It takes two people to move grandmother and I realize it must have been a while since grandma left the house. The stairs to the upstairs are narrow and metal. Carmen says that her mother screams for her every night and it is exhausting. She also tells us she needs diapers for her. Either she can’t get them or they are too expensive, so she has to wash them and reuse them. Wash and reuse them??? I feel frustrated and with regret, I wish I had traveled with a list of things Carmen and her family needed. Grandma is spotless. She is taken care of with a strong hand of a daughter born the year of the revolution! It is insane that in this crumbling home this family lives here. I notice things around the house like samples of shampoo and conditioner and creams most likely left behind by tourists renting rooms. I see tons of shelves of books and cd’s. Clothing is hung to dry and as we were there, the floors were being scrubbed. The Cuban tile throughout the house with a mixture of concrete was cool on your feet. I notice no carpets in the house.

We leave grandma and Lisa and I realize that it is probably the last time we would see her. All if a sudden I feel sad and say a small prayer to myself. I am going to miss Abuela.

Lisa in her Old Living Room at Carmen’s

Grandfather’s Butterfly Collection.

Carmen’s Floor

Cuban Tile in the Original Kitchen Now reserved for those who rent rooms.

Abuela and Lisa’s Hand Holding and reunion after 10 years.

The Renuion, Larrissa on the Left, Carmen Center and Lisa on the Right.

As we walk through the local neighborhood toward a local Paladar I notice the street life more vividly then in old Havana. I wonder where all the people are going, I wash people walk by and I am curious about how they feel about Cuba and what has come of it. Along the main avenue we are greeted with large walls of propaganda and even though I notice I wonder if the people do anymore.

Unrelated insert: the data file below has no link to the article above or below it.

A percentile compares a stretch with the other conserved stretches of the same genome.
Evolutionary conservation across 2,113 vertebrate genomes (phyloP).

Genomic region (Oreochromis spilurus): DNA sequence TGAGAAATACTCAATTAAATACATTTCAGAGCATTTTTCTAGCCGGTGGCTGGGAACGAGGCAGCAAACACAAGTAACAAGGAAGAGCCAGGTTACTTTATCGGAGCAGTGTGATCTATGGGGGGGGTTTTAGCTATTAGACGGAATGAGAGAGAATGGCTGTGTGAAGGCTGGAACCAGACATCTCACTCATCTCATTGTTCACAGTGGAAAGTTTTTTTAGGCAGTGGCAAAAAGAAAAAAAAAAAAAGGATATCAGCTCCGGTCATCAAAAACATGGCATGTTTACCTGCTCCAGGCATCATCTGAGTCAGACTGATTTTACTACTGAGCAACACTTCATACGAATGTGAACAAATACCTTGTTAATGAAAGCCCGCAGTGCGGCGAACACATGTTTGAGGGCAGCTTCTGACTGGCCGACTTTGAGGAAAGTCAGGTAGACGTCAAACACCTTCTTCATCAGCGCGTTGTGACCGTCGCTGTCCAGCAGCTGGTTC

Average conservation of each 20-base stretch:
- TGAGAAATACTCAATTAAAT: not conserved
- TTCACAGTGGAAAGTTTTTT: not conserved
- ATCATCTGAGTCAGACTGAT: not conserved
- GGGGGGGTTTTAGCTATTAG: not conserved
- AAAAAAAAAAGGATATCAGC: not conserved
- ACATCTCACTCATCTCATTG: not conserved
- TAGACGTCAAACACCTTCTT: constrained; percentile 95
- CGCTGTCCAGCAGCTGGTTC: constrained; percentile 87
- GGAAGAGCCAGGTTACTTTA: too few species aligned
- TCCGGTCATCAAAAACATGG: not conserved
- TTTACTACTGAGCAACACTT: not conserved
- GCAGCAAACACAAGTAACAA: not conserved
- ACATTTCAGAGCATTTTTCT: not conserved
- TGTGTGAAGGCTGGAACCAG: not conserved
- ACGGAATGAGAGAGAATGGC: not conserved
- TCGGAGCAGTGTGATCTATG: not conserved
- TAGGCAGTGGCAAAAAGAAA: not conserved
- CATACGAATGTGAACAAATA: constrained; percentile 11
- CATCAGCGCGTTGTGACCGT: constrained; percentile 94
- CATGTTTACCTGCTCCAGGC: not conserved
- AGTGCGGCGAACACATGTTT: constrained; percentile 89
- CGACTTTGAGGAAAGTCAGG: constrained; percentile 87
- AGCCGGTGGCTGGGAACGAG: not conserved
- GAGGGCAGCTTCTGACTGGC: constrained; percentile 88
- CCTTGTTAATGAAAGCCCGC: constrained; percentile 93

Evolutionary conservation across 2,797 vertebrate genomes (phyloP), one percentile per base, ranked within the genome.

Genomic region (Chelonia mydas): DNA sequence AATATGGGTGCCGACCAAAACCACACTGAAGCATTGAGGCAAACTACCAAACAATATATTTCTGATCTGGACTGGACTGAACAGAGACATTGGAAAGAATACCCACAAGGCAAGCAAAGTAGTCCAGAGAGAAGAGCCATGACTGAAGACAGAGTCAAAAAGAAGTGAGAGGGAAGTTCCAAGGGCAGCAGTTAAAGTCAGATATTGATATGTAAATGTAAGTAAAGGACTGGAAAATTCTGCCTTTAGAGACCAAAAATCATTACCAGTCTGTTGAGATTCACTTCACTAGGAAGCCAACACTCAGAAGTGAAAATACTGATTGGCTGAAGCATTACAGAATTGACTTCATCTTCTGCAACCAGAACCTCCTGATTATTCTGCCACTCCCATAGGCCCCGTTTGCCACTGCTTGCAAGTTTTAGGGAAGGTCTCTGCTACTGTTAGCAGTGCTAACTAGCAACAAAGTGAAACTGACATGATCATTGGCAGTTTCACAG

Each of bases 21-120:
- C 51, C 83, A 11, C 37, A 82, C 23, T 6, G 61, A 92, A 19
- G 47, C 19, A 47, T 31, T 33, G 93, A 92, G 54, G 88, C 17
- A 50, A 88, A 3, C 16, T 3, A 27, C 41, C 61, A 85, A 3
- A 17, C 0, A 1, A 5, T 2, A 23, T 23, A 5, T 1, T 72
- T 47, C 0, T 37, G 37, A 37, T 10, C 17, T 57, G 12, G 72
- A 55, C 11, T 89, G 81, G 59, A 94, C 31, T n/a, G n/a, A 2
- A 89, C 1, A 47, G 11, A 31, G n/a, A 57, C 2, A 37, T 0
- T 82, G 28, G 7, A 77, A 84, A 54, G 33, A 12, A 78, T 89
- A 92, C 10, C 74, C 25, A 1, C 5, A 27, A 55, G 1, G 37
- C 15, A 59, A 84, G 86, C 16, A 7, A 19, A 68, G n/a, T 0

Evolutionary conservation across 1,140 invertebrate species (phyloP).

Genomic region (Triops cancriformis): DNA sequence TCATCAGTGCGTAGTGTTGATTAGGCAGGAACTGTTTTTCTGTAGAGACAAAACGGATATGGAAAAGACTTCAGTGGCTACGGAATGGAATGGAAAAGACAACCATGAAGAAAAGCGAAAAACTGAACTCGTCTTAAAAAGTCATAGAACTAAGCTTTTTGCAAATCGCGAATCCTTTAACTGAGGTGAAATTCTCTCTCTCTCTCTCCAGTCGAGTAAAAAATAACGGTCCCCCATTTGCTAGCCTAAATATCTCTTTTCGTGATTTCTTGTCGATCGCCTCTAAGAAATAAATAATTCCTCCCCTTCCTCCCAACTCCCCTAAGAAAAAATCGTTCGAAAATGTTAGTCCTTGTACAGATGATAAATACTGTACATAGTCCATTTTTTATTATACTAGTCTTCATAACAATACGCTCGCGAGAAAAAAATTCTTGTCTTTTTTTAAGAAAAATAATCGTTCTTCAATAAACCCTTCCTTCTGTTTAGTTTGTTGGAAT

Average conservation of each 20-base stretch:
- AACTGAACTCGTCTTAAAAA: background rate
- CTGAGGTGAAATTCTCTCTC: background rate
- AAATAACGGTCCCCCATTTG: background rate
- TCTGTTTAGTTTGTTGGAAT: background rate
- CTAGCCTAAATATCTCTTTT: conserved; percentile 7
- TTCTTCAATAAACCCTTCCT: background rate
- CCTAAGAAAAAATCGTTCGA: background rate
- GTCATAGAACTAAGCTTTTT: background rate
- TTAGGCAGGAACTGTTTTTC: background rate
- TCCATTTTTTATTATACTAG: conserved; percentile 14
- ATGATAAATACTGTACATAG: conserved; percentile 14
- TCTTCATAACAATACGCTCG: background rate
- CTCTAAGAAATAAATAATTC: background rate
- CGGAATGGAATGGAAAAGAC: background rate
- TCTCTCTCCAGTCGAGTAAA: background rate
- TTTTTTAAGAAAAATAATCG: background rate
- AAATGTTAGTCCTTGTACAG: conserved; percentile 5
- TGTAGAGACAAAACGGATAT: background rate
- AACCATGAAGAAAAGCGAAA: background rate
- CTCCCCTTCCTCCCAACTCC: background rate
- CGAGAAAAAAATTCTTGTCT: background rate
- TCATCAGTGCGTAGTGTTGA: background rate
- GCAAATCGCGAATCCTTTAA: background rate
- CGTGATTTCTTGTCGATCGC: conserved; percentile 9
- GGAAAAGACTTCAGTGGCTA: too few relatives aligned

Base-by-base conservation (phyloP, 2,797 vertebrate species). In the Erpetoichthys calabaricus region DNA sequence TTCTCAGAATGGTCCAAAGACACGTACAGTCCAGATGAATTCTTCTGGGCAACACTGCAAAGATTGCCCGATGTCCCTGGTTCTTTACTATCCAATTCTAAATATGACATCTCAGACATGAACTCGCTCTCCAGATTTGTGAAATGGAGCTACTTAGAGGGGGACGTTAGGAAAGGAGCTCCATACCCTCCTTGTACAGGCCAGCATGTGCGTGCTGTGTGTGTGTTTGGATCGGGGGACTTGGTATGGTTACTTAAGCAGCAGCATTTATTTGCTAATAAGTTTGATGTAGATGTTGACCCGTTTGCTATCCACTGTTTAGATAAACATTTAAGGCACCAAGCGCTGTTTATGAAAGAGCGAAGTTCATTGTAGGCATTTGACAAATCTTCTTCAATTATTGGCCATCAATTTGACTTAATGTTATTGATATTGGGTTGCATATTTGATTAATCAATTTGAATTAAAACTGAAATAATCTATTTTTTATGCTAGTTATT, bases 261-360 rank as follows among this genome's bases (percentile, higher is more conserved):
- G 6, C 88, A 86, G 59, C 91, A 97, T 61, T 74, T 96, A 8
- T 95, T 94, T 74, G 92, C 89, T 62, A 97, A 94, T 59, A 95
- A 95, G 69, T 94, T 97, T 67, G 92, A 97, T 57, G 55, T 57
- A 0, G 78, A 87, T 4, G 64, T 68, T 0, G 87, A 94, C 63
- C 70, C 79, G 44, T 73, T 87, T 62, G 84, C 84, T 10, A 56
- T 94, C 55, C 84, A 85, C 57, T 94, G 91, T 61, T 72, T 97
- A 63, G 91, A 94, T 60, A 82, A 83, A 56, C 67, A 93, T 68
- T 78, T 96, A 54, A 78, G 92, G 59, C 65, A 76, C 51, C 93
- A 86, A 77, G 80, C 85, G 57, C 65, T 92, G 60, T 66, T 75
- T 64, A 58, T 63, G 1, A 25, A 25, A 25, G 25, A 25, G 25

The Palador was small. It seemed like everyone was local  we are handed our menus by a sinister looking man. When we start discussing what we are going to eat and realize we have different menus at the table. One was for non Cubans and one for Cubans. When we mention it, he takes the cheaper menu away and Carmen says  “Pero Soy Cubana” – (But I am Cuban) and I looked at her and burst out laughing and said – you are with Gringas, you are a Gringa now! I was shocked at the fact that one of her “Comrades” was charging her Gringo prices. I think she was too. That’s Cuba.

The lunch came and we devoured every bite. THE FOOD HAS BEEN EXCELLENT IN CUBA! We were laughing and talking and my favorite part was talking music with Larrissa who LOVES Barry Manilow and the Culture Club. She also told me how shocked she was when she first so Boy George recently saying she could not believe that person sang Karma Kamelean. We laughed!

On our way back Carmen says, she is going to take us somewhere since she knows I love animals. Just around the corner was a man who had a small botanical garden where he grows plants – has dogs and cats and raises ducks and rabbits for food. The dogs he resuced from the dumpster. The cats are stray and his rabbits and ducks although he loved them, are is bread and butter. The plants? Beautiful! Orchids and ferns and tropical plants….

The ducks and the rabbits are fed  nothing else but veggie scraps. They come from the local fruit and veggie vendors who come to him when the veggie are too ripe. One of his dogs that he found thrown in the dumpster “Princess” quickly becomes my friend and all in all I feel I am in this little oasis. One thing I notice is the Marti poem on the wall.

Saying goodbye is never easy. We did and we promised to see each other again and in less than 10 years. Lisa and I start to walk down and I thank her for inviting me on this magical day. Carmen, Larrisa and Abuela are just the best.

Lisa and Carmen at the Front Door.

The Cars in the Neighborhood

Typical Home. Cubans don’t pay rent. Several generations might live in one house.

Gentle Reminders

More Gentle Reminders

Home on the Street

THe FEAST for the Gringas!

Gringas eating at Gringa Prices!

Local Fruit

More Gentle Reminders.

An Oasis in the middle of the city!

The Rabbits!

Marti on the Wall!

Larrissa, Princess and Me.


The Good Bye….

Lisa decides that the only thing to do at this point is walk  Neptune Street. Neptune is  Havana on a slice of pavement. It is a must go when visiting.

That’s next on the trip!


Love, Stephanie